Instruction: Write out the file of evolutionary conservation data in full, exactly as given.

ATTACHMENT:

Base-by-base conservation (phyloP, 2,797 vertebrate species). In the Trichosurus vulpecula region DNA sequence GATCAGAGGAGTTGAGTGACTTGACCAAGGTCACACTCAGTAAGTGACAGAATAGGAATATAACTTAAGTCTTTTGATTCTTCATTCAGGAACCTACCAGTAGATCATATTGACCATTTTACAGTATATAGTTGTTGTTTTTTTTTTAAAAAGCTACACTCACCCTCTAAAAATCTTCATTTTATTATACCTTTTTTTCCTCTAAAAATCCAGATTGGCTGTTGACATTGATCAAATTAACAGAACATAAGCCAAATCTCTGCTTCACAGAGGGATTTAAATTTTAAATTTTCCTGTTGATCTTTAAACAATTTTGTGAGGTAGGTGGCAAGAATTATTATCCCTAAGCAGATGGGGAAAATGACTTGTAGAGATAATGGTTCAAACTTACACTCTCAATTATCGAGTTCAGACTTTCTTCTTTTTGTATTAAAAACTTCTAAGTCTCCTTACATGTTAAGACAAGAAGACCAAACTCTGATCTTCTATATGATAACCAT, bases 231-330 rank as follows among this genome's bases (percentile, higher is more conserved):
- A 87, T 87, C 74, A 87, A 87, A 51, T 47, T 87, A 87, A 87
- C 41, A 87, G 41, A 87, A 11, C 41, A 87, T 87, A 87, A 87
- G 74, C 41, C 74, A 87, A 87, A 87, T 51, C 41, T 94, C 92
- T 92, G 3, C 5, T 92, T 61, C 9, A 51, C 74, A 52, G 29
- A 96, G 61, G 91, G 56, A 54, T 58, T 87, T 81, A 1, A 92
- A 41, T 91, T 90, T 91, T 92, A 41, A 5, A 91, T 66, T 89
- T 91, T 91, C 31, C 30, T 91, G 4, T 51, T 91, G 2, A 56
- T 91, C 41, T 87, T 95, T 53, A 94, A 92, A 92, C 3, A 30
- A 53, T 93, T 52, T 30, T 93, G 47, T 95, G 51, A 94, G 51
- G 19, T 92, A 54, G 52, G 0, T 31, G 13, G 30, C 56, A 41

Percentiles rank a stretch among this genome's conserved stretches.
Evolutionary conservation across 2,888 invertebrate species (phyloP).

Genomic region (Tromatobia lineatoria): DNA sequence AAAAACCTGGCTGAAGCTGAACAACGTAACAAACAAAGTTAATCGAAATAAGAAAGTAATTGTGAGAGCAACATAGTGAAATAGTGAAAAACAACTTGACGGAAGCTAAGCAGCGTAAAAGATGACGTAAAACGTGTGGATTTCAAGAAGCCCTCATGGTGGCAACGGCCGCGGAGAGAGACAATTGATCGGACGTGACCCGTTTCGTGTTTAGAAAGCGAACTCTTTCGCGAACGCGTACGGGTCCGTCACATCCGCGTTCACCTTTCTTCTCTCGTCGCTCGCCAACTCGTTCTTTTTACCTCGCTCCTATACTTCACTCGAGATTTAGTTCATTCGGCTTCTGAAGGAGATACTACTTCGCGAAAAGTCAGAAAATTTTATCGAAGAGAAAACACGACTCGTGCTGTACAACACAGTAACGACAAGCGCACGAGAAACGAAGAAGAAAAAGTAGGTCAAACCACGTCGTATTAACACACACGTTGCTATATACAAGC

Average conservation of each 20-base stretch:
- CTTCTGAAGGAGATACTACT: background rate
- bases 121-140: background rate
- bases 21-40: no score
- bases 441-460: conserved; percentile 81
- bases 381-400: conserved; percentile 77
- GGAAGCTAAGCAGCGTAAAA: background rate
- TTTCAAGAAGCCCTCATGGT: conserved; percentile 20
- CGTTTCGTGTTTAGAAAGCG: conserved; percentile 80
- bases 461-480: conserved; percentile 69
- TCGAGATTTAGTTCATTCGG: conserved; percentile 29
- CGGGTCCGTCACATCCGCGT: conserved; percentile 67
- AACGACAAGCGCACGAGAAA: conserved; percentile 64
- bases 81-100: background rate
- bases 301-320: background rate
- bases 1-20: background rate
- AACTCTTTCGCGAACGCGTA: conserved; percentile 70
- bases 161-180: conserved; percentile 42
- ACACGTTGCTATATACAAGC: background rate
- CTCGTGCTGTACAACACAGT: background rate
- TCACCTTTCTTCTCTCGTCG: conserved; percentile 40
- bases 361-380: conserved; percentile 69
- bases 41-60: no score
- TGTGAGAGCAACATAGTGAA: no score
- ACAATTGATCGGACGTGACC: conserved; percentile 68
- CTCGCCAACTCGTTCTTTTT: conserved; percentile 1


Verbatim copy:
Base-by-base conservation (phyloP, 2,797 vertebrate species). In the Trichosurus vulpecula region DNA sequence GATCAGAGGAGTTGAGTGACTTGACCAAGGTCACACTCAGTAAGTGACAGAATAGGAATATAACTTAAGTCTTTTGATTCTTCATTCAGGAACCTACCAGTAGATCATATTGACCATTTTACAGTATATAGTTGTTGTTTTTTTTTTAAAAAGCTACACTCACCCTCTAAAAATCTTCATTTTATTATACCTTTTTTTCCTCTAAAAATCCAGATTGGCTGTTGACATTGATCAAATTAACAGAACATAAGCCAAATCTCTGCTTCACAGAGGGATTTAAATTTTAAATTTTCCTGTTGATCTTTAAACAATTTTGTGAGGTAGGTGGCAAGAATTATTATCCCTAAGCAGATGGGGAAAATGACTTGTAGAGATAATGGTTCAAACTTACACTCTCAATTATCGAGTTCAGACTTTCTTCTTTTTGTATTAAAAACTTCTAAGTCTCCTTACATGTTAAGACAAGAAGACCAAACTCTGATCTTCTATATGATAACCAT, bases 231-330 rank as follows among this genome's bases (percentile, higher is more conserved):
- A 87, T 87, C 74, A 87, A 87, A 51, T 47, T 87, A 87, A 87
- C 41, A 87, G 41, A 87, A 11, C 41, A 87, T 87, A 87, A 87
- G 74, C 41, C 74, A 87, A 87, A 87, T 51, C 41, T 94, C 92
- T 92, G 3, C 5, T 92, T 61, C 9, A 51, C 74, A 52, G 29
- A 96, G 61, G 91, G 56, A 54, T 58, T 87, T 81, A 1, A 92
- A 41, T 91, T 90, T 91, T 92, A 41, A 5, A 91, T 66, T 89
- T 91, T 91, C 31, C 30, T 91, G 4, T 51, T 91, G 2, A 56
- T 91, C 41, T 87, T 95, T 53, A 94, A 92, A 92, C 3, A 30
- A 53, T 93, T 52, T 30, T 93, G 47, T 95, G 51, A 94, G 51
- G 19, T 92, A 54, G 52, G 0, T 31, G 13, G 30, C 56, A 41

Percentiles rank a stretch among this genome's conserved stretches.
Evolutionary conservation across 2,888 invertebrate species (phyloP).

Genomic region (Tromatobia lineatoria): DNA sequence AAAAACCTGGCTGAAGCTGAACAACGTAACAAACAAAGTTAATCGAAATAAGAAAGTAATTGTGAGAGCAACATAGTGAAATAGTGAAAAACAACTTGACGGAAGCTAAGCAGCGTAAAAGATGACGTAAAACGTGTGGATTTCAAGAAGCCCTCATGGTGGCAACGGCCGCGGAGAGAGACAATTGATCGGACGTGACCCGTTTCGTGTTTAGAAAGCGAACTCTTTCGCGAACGCGTACGGGTCCGTCACATCCGCGTTCACCTTTCTTCTCTCGTCGCTCGCCAACTCGTTCTTTTTACCTCGCTCCTATACTTCACTCGAGATTTAGTTCATTCGGCTTCTGAAGGAGATACTACTTCGCGAAAAGTCAGAAAATTTTATCGAAGAGAAAACACGACTCGTGCTGTACAACACAGTAACGACAAGCGCACGAGAAACGAAGAAGAAAAAGTAGGTCAAACCACGTCGTATTAACACACACGTTGCTATATACAAGC

Average conservation of each 20-base stretch:
- CTTCTGAAGGAGATACTACT: background rate
- bases 121-140: background rate
- bases 21-40: no score
- bases 441-460: conserved; percentile 81
- bases 381-400: conserved; percentile 77
- GGAAGCTAAGCAGCGTAAAA: background rate
- TTTCAAGAAGCCCTCATGGT: conserved; percentile 20
- CGTTTCGTGTTTAGAAAGCG: conserved; percentile 80
- bases 461-480: conserved; percentile 69
- TCGAGATTTAGTTCATTCGG: conserved; percentile 29
- CGGGTCCGTCACATCCGCGT: conserved; percentile 67
- AACGACAAGCGCACGAGAAA: conserved; percentile 64
- bases 81-100: background rate
- bases 301-320: background rate
- bases 1-20: background rate
- AACTCTTTCGCGAACGCGTA: conserved; percentile 70
- bases 161-180: conserved; percentile 42
- ACACGTTGCTATATACAAGC: background rate
- CTCGTGCTGTACAACACAGT: background rate
- TCACCTTTCTTCTCTCGTCG: conserved; percentile 40
- bases 361-380: conserved; percentile 69
- bases 41-60: no score
- TGTGAGAGCAACATAGTGAA: no score
- ACAATTGATCGGACGTGACC: conserved; percentile 68
- CTCGCCAACTCGTTCTTTTT: conserved; percentile 1